An experienced pathologist (M.S.), who had been blinded to the treatment, evaluated routinely stained sections (hematoxylin and eosin) with a semiquantitative scale (0 to 6) for myocyte loss and degree of inflammation (compatible with ISHLT grades in human allografts).5,10⇓ According to this scale, 0 indicates no inflammation and myocyte loss (ISHLT grade 0); 1, perivascular inflammation (ISHLT grade 1A); 2, interstitial inflammation (ISHLT grade 1B); 3, inflammation with focal myocyte loss (ISHLT grade 2); 4, inflammation with multifocal myocyte loss (ISHLT grade 3A); 5, inflammation with confluent foci of myocyte loss (ISHLT grade 3B); and 6, inflammation with large areas of necrosis (>25% myocyte loss) and/or necrotizing vasculitis (ISHLT grade 4). The numbers of macrophages, T cells, apoptotic nuclei, and apoptotic cardiac myocytes (detected by double labeling for apoptotic nuclei and positive immunostaining for desmin) were also determined for an entire cardiac cross section with a standardized ocular grid (Olympus microscope). The results are expressed as number ED1+ cells, CD3+ cells, or apoptotic nuclei/mm2 myocardium.
NOS2 protein levels and enzyme activity were analyzed by ANOVA. The degree of apoptosis and amounts of T cells and macrophages were analyzed with the nonparametric Kruskal-Wallis procedure. Survival rates were compared by the log-rank test with the Bonferroni correction for multiple comparisons.
The survival of the cardiac allografts in the animals treated with the selective NOS2 inhibitor BBS-1 was significantly prolonged, from 6.8±0.4 days in the control animals to 13.3±4.4 days (P<0.001) (Table 1). Survival of BBS-2 treated allografts was increased to 14.2±5.7 days (P<0.001). Treatment with the NOS2 inhibitor twice daily at 15 mg/kg subcutaneously was associated at day 5 after transplantation with a 53% reduction in myocardial NOS2 enzyme activity: 0.843 versus 1.807 (n=6, P<0.001); NOS2 protein was also significantly reduced at this time point (Figure 1). Figure 2a shows the hematoxylin and eosin section from a control cardiac allograft at day 5; there is a dense inflammatory infiltrate, marked interstitial edema, and abundant damage of cardiac muscle cells. Figure 2b shows a comparable section of a cardiac allograft at day 5 from a treated animal. There is marked reduction in the number of inflammatory cells, as well as less interstitial edema and less damage of cardiomyocytes.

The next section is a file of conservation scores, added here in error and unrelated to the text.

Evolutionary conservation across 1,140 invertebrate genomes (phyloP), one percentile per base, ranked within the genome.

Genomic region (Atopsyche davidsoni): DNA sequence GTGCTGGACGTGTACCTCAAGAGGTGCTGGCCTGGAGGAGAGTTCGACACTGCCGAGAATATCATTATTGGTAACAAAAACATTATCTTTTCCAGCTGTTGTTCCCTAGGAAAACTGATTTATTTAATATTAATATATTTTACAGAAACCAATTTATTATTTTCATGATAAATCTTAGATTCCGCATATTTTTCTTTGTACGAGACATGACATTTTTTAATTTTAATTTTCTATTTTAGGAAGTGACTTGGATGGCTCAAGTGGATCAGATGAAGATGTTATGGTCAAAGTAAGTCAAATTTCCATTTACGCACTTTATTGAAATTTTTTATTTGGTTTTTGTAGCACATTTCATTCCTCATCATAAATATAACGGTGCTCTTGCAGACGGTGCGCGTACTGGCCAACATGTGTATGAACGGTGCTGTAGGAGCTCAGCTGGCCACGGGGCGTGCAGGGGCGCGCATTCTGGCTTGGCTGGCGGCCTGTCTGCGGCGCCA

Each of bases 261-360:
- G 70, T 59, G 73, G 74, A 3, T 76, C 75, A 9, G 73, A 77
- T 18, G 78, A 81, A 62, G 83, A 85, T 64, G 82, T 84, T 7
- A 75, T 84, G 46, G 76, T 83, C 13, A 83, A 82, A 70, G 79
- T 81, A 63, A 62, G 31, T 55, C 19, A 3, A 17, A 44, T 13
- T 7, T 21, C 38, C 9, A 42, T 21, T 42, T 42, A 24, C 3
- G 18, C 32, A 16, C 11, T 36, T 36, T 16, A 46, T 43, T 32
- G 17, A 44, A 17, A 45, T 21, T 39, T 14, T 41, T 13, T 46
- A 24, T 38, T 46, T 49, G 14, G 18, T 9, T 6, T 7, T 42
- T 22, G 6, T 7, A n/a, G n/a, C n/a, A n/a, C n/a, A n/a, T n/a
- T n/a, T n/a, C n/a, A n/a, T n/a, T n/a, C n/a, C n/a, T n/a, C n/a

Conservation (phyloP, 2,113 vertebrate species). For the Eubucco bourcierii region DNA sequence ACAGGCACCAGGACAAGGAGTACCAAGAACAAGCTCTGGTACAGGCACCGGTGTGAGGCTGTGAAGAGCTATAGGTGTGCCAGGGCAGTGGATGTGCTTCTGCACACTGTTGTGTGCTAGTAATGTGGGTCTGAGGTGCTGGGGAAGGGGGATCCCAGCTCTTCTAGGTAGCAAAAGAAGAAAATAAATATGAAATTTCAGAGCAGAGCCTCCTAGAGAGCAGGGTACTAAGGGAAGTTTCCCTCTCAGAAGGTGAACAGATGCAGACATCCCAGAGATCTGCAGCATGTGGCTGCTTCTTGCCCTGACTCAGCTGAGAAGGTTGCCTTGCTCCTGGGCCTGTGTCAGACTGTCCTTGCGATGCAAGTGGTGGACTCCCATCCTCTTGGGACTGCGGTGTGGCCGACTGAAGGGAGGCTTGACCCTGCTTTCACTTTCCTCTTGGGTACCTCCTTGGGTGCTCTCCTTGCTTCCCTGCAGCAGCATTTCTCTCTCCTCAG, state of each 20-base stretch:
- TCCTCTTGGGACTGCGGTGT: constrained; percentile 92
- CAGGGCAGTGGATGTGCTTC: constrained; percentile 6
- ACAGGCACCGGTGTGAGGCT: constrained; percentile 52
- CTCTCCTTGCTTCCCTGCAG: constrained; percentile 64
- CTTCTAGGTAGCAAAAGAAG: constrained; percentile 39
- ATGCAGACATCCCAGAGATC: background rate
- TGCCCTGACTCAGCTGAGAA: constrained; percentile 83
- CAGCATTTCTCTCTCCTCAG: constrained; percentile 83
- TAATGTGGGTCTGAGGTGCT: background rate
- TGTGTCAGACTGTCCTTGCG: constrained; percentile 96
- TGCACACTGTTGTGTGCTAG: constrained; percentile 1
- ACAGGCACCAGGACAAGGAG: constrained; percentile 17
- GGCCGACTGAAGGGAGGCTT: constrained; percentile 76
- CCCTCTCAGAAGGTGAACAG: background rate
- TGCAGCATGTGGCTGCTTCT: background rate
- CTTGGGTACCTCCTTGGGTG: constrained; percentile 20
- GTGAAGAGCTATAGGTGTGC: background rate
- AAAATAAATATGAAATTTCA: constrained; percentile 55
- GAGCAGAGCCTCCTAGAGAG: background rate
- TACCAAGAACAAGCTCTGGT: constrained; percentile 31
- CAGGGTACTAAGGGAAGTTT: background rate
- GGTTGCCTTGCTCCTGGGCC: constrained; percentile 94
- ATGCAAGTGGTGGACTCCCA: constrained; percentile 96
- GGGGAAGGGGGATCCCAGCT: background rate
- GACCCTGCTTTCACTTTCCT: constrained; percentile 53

The numbers of T cells per square millimeter of myocardium at day 5 were reduced in the treated allografts from 364.1 to 202.8 (P<0.01) for BBS-1 and to 235.2 (P<0.01) for BBS-2. Macrophages were reduced from and 475.1 to 194.3 (P<0.001) for BBS-1 and 200.8 (P<0.001) for BBS-2 (Table 2). Table 3 shows that the average ISHLT score decreased from 5 in control to 4 for BBS-1– and to 3.5 for BBS-2–treated allografts (P<0.01). Figure 2c and 2d show myocardial sections from cardiac allografts at day 5. The sections have been stained for apoptosis (TUNEL technique, labeled blue) and with desmin (highlighting myocytes, labeled brown). In the allograft from the control animal there are abundant apoptotic inflammatory cells and cardiomyocytes (Figure 2c). In the day-5 allograft from a treated animal, there is a marked reduction in apoptotic nuclei, including apoptotic cardiomyocytes (Figure 2d). The mean number of apoptotic cells was reduced in the treated animals from 102.6 to 51.9 (P<0.001) for BBS-1 and to 60.3 (P<0.001) for BBS-2, and the number of apoptotic cardiomyocytes was reduced from 17.7 to 7.3 (P<0.001) for BBS-1 and to 8.0 (P<0.001) for BBS-2 (Table 2). Figure 2e shows a myocardial section immunostained for NOS2 from a day-5 control allograft; there is strongly positive immunostaining for NOS2 in the inflammatory infiltrate (ie, macrophages) and in cardiomyocytes located near the inflammatory infiltrates. In a similar day-5 section from a treated animal (Figure 2f), there is marked reduction of the NOS2 immunoreactivity compared with the control graft, mostly because of the reduction of the inflammation. Figure 2g and 2h demonstrate that immunostaining for nitrotyrosine, a marker for the presence of peroxynitrite, was present in macrophages and cardiomyocytes in sections from the day-5 control allografts and was diminished in day-5 allografts from treated animals.